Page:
Theory: Mad cow from human remains

Sep 02, 2005

Two British researchers have a theory mad cow disease might have been transmitted via importation of bone meal contaminated by human remains.

Alan Colchester of the University of Kent, Canterbury and his daughter, Nancy, a veterinary medicine specialist at the University of Edinburgh, Scotland, suggest the Hindu funeral practice of partially cremated bodies cast into the Ganges, only to be scavenged and recycled, led to contamination in India of animal bone meal, the Times of London reported Friday.

Some of the people may have died of variant Creutzfeldt-Jakob disease vCJD in India, and if so, bone meal contaminated with vCJD could have entered the animal food chain in Britain.

The contaminated animal meal might have caused the outbreak of bovine spongiform encephalopathy, commonly known as mad cow disease, in cattle, which was then transferred to people as vCJD, the human equivalent of BSE.

The study, published in the Lancet, said evidence is circumstantial, but the theory was strong enough to justify further research, according to the authors.

Two Indian Creutzfeldt-Jakob disease experts said even if human waste contaminated exported bone meal, the dilution would have been too enormous.

Copyright 2005 by United Press International

Explore further: Study finds large racial disparities in how some school districts suspend students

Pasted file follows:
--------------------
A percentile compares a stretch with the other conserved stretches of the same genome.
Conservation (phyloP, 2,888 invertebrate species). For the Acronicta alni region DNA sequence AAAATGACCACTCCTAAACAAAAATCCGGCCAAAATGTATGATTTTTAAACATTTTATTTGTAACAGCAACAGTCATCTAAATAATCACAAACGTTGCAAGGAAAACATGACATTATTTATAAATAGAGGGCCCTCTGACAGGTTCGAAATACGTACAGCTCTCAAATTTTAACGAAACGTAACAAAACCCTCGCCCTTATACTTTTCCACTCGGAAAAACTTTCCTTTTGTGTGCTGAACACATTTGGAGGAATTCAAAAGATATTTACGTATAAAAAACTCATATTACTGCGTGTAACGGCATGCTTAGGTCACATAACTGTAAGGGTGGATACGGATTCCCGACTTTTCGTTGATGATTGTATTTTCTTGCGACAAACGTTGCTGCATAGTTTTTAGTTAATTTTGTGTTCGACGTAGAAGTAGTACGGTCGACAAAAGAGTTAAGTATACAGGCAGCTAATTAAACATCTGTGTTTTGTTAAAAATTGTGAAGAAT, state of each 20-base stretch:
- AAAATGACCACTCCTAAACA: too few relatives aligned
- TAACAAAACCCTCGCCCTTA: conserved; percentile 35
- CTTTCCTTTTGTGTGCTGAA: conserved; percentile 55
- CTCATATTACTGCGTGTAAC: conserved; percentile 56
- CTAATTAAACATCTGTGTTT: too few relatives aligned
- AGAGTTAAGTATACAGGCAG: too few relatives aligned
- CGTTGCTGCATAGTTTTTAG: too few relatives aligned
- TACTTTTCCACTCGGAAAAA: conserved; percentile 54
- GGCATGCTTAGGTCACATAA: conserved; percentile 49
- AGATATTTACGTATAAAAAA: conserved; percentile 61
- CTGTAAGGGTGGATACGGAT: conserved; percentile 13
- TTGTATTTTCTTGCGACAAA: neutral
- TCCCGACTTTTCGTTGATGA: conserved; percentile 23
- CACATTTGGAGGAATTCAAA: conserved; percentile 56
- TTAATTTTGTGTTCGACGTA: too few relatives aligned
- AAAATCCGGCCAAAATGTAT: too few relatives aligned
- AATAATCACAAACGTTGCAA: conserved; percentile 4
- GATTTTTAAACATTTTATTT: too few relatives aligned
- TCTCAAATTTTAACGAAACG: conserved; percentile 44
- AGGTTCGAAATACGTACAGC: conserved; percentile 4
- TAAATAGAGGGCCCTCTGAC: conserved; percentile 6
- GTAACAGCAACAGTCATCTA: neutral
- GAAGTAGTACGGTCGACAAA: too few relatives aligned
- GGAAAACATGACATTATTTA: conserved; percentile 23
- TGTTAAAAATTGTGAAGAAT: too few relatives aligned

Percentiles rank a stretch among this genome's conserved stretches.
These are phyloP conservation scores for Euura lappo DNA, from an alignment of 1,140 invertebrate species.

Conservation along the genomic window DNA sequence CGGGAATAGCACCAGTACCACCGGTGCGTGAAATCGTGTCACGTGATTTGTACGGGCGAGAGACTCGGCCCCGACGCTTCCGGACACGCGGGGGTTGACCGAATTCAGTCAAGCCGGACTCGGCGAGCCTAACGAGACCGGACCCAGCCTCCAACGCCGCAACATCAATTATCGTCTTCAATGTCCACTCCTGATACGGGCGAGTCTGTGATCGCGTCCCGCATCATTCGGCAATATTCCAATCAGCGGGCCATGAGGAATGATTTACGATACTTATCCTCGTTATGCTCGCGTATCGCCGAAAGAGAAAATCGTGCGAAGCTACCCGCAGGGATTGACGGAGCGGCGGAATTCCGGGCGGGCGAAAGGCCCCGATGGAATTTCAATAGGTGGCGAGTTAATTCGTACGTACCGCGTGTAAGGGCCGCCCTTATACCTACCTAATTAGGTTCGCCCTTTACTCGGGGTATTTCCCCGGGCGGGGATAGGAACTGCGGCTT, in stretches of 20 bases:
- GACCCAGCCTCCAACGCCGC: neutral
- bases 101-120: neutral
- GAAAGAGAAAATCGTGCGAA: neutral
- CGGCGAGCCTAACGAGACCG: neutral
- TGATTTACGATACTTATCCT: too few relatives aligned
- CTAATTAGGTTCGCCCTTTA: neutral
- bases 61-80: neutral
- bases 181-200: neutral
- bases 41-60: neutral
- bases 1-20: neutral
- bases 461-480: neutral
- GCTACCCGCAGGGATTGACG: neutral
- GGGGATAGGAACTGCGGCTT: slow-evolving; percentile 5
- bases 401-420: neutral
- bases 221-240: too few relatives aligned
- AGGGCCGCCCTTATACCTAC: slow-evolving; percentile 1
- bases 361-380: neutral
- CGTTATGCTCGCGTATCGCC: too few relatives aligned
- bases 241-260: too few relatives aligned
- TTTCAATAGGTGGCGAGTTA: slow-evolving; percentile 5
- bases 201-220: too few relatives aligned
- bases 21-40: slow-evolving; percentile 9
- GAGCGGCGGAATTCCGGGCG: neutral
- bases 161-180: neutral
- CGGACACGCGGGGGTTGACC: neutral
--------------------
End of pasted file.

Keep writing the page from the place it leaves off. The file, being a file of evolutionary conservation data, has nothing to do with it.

add to favorites email to friend print save as pdf

Related Stories

Canada looks east-west to ship oil after Keystone veto

3 hours ago

After US President Barack Obama vetoed a bill to expedite construction of the Keystone XL pipeline Tuesday, petroleum producers are expected to turn to Canadian routes to ship oil internationally, but hurdles ...

Internet access limited in developing world

4 hours ago

Most people in the developing world do not use the Internet, with access limited by high costs, poor availability and a lack of relevant content, a Facebook report said Tuesday.

Manhattan Project physicist Ralph Nobles dies at 94

4 hours ago

(AP)—Ralph Nobles, a nuclear physicist who worked on the Manhattan Project and later led efforts to save thousands of acres of San Francisco Bay wetlands from development, died following complications of pneumonia, according ...

In Japan, robot dogs are for life - and death

4 hours ago

Incense smoke wafts through the cold air of the centuries-old Buddhist temple as a priest chants a sutra, praying for the peaceful transition of the souls of the departed.

US sees little severe weather so far in 2015

4 hours ago

(AP)—While a big chunk of the nation deals with snow and ice, the U.S. is poised to end January and February with the fewest bouts of severe weather in decades.

Recommended for you

Ancient wheat points to Stone Age trading links

19 hours ago

(AP)—Britons may have discovered a taste for bread thousands of years earlier than previously thought, thanks to trade with more advanced neighbors on the European continent.

User comments : 0

Please sign in to add a comment. Registration is free, and takes less than a minute. Read more

Click here to reset your password.
Sign in to get notified via email when new comments are made.